The Irish government seems to have taken the case of using cloth bags instead of using plastic ones. The tax being levied on the vendors if they used plastic bags will work as a good disuading measure to ensure people stick to more environment friendly cloth bags. I had a different take on this, wherein I suggested that the retailer pass on the cost of the bag to the consumer, and reward the consumer if the consumer reuses the bag. I think the Irish government has taken this to a new level, wherein they introduced a tax on the retailer who delivers goods in a plastic bag to the consumer. This way, the retailer is prodded to be eco-friendly. Also, by making this a country wide affair, the Irish government has taken up a stand which can be followed suit by its citizens.
Now to the ground situation in India. I think we can definitely follow this model. And I think another thing that can be learnt from the Irish model is to encourage the younger generation to be more eco-friendly. Think of it, if the kids in the house chide their parents into not accepting plastic bags from retailers, then the parents are going to pass on that frustration to the retailer(not that parents really want this as an excuse to pass on pent up emotions to shop owners, but that is a completely different topic !). And by providing sops to retailers who are against plastic bags, the government can get more retailers to join the band wagon. Given that the margins are rather minimal in the retail industry, and that the competition is hotting up with more retailers joining the fray, I think the time is ripe for a legislation of this type to be enforced in the nation. Also, this can give the much needed shot in the arm for the Indian cottage industries, who generally are either left for the pricey cottage emporiums, or the over-exploited street side hawkers.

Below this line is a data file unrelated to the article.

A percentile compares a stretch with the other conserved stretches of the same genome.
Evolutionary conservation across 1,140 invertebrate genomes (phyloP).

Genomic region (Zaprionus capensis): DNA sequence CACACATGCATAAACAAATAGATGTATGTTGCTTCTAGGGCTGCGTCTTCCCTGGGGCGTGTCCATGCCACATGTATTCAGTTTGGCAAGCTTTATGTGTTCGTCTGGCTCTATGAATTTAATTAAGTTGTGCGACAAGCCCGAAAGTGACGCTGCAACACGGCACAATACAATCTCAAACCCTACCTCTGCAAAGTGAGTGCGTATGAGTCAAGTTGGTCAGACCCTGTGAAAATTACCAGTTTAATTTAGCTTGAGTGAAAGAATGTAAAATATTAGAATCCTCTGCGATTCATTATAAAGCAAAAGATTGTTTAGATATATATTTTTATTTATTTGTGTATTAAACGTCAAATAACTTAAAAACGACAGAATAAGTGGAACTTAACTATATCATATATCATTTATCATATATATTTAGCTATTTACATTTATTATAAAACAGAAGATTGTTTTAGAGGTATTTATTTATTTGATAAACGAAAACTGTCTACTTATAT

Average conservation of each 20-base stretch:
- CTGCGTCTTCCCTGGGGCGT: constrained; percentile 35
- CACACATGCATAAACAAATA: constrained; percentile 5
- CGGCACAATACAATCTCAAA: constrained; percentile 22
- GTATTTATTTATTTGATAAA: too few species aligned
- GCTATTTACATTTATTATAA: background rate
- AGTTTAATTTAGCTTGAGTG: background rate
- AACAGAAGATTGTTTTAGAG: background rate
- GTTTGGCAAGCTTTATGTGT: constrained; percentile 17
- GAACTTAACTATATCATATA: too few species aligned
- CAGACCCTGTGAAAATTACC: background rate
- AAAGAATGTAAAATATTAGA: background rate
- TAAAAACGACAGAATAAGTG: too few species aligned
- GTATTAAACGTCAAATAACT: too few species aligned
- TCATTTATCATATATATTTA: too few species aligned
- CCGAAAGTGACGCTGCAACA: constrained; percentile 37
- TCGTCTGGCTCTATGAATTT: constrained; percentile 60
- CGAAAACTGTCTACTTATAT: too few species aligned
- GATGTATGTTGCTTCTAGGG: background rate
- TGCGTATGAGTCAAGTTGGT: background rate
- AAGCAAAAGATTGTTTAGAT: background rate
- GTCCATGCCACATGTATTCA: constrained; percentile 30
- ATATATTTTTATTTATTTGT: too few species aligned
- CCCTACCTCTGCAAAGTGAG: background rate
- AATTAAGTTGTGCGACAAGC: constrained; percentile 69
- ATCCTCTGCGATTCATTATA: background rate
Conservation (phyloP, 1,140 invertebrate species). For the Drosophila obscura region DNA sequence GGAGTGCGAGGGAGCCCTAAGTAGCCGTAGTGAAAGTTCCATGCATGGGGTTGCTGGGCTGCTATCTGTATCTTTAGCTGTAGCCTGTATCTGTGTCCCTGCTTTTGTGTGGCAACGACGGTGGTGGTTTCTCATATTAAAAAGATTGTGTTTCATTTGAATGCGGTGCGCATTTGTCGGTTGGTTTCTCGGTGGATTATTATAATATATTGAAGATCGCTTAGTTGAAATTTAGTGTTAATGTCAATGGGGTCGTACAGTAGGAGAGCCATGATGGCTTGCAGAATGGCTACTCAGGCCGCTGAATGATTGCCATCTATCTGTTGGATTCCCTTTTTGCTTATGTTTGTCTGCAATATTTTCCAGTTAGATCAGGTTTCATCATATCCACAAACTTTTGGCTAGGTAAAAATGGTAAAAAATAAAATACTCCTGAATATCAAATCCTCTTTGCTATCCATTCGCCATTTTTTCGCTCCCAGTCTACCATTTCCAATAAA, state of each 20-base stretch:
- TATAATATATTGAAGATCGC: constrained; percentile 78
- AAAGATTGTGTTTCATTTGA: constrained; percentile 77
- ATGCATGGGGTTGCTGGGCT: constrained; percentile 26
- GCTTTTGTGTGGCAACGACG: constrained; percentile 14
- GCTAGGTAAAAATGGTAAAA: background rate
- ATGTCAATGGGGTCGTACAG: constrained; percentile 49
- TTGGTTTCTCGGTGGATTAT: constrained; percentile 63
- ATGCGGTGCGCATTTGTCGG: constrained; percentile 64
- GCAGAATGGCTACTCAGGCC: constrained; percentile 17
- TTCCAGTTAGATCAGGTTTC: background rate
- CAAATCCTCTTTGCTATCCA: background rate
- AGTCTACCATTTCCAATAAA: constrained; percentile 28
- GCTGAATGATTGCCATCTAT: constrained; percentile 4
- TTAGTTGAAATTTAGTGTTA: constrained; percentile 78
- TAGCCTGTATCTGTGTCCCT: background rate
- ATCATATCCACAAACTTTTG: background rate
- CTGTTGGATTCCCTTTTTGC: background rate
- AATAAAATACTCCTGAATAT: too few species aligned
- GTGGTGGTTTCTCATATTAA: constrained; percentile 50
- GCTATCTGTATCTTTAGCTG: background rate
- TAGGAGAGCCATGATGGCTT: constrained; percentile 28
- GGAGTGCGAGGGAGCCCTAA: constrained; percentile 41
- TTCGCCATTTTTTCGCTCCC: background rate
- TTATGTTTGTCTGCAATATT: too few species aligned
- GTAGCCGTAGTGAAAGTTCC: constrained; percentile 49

What is it that is stopping the government / the general public in accepting such a proposition ? – the plastics/petrochemicals lobby and tardiness. People generally don’t want to carry the bags that they want to get their supplies in. Like I wrote earlier, somehow it has been part of the being that the plastic bag is a right rather than a service. So, if that part of the game is set right, then people will be interested in being an equal participant. And coming to the lobby – well, that is something that is harder to tackle from a legislative point of view, but very easy to tackle from a consumer behavior point of view. If the consumers are not willing to accept plastic bags, and either get their own cloth bags or if the retailers provide cloth bags, the plastic bags industry will have no choice but to bite the bullet. If the retailers in Bangalore, or even if few of the non-conglomerated supermarkets of this city are willing to try this, they might be able to start a small change within themselves. Even while they wait for some sort of gesture from the government, if people start this small movement, I think the effect will trickle upwards. It might be, a truly grass root movement, if not for a large social change, but atleast for a small effect on the environment. To borrow a line from the wildlife preservation ad – if the using stops, the producing will stop too.